Posted: 27 / 10 / 2023

Article by: Adam Jones, Senior Tax Manager

The Chancellor will deliver his Autumn Statement on 22nd November, and the usual speculation as to what may or may not be included is in full swing.

Will IHT be Abolished?

One of the hottest topics is whether or not there will be any changes to the rules for Inheritance Tax (IHT). This is a perennial favourite, probably because there has been little change to the basic principles of IHT for many years, and many see the rules as unfair and outdated.

It has been hinted that maybe IHT might be abolished altogether. Whilst IHT represents only 0.7% of the total tax collected in the UK, it is still a significant number (approximately £7.2billion), which the Chancellor can sorely do without. On this basis, it may be a stretch too far to abolish IHT immediately on this occasion. There has also been talk of reducing the rate of IHT from 40% to, say, 25% with a full abolition to follow at some point in the future. This is perhaps more doable, and it would certainly win favour amongst the Conservative ranks at a time when support and, more importantly, votes, may be needed for a general election next year.

Unwanted Side Effects?

One flip side to the coin is that the various available reliefs from IHT have given rise to a variety of investment opportunities in products specially designed to take advantage of those reliefs. The most notable is probably the AIM market. AIM listed companies will generally benefit from IHT Business Relief, meaning that they can be exempt from the tax providing conditions are met. This has certainly attracted a lot of investors to the AIM market who might otherwise have been put off by, what is generally seen as, a higher risk investment than traditional stocks and shares. Might these investors look elsewhere if IHT was taken out of the equation and what effect would that have on up-and-coming businesses, who rely on AIM investors and the overall economy?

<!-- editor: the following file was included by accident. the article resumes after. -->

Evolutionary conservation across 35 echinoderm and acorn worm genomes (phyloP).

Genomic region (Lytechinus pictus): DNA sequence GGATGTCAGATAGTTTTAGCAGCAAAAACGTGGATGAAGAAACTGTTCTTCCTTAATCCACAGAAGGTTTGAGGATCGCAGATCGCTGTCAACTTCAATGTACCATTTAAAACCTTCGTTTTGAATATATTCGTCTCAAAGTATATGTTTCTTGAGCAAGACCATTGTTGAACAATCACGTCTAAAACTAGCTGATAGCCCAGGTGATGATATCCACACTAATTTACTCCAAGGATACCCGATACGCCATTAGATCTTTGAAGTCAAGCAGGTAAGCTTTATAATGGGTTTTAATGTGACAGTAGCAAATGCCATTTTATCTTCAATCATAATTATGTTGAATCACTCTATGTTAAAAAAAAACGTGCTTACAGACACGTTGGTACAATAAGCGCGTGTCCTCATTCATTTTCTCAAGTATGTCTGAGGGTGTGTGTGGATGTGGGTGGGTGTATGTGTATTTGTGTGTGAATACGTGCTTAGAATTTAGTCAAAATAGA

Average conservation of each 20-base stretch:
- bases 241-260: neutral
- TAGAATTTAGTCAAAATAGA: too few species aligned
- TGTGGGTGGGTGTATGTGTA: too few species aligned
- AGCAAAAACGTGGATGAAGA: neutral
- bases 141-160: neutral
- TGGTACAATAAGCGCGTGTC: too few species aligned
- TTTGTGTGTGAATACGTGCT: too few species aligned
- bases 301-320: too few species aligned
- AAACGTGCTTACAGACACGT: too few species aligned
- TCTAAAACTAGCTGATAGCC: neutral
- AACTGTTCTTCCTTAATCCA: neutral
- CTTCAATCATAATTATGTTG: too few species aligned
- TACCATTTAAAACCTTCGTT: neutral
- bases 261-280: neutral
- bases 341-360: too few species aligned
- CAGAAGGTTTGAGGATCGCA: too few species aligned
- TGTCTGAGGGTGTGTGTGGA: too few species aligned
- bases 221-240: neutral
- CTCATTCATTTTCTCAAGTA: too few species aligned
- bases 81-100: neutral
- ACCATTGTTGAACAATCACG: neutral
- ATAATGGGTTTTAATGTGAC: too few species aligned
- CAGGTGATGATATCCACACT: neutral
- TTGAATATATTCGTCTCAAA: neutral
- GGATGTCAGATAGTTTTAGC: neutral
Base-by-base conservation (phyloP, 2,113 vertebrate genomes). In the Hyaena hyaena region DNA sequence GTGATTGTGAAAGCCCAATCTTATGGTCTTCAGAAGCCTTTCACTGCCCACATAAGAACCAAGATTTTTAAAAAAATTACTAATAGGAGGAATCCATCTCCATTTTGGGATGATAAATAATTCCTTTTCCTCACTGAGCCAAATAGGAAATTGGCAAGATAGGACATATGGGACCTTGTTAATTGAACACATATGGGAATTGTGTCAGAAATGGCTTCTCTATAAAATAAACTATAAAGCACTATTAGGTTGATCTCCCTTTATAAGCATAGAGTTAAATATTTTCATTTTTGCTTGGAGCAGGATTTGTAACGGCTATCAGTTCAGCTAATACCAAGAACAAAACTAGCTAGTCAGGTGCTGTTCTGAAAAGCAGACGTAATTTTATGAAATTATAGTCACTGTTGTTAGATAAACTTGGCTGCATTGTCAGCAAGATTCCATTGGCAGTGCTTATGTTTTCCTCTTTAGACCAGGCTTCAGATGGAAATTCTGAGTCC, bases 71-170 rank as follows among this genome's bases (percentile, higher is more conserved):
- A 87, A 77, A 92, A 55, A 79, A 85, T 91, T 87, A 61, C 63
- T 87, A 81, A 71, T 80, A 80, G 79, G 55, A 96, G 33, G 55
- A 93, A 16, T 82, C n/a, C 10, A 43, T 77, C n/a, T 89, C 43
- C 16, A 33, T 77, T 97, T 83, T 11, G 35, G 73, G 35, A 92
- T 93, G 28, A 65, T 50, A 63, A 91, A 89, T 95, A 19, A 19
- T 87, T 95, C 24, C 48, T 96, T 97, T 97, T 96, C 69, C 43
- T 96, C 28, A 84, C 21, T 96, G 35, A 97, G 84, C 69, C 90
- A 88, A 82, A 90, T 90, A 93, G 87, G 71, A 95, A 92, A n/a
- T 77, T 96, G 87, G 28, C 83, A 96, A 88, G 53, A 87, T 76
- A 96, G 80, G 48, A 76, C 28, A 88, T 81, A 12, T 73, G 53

Alternative Options

Another smaller change, which has been talked about before, is to scrap the Residence Nil Rate Band and replace it with an increase to the normal Nil Rate Band. Every person is entitled to the basic Nil Rate Band (currently £325,000), which means that the first £325,000 of their estate will be free of IHT. In addition to this, some estates will also benefit from the Residence Nil Rate Band of £175,000, meaning that, in total, £500,000 is free of IHT.

However, the rules around the Residence Nil Rate Band are complex, requiring, amongst other things, that there be a main residence which passes to a direct descendant and placing an upper limit on the size of an estate so that larger estates will not qualify. Scrapping these complex rules and simply increasing the basic Nil Rate Band to £500,000 for everyone would be a popular move with taxpayers and advisers alike.

These comments are, of course, only speculation. We will have to see what, if anything, the Chancellor is able to do, bearing in mind that his stated priority right now is to focus on reducing the rate of inflation rather than cutting taxes.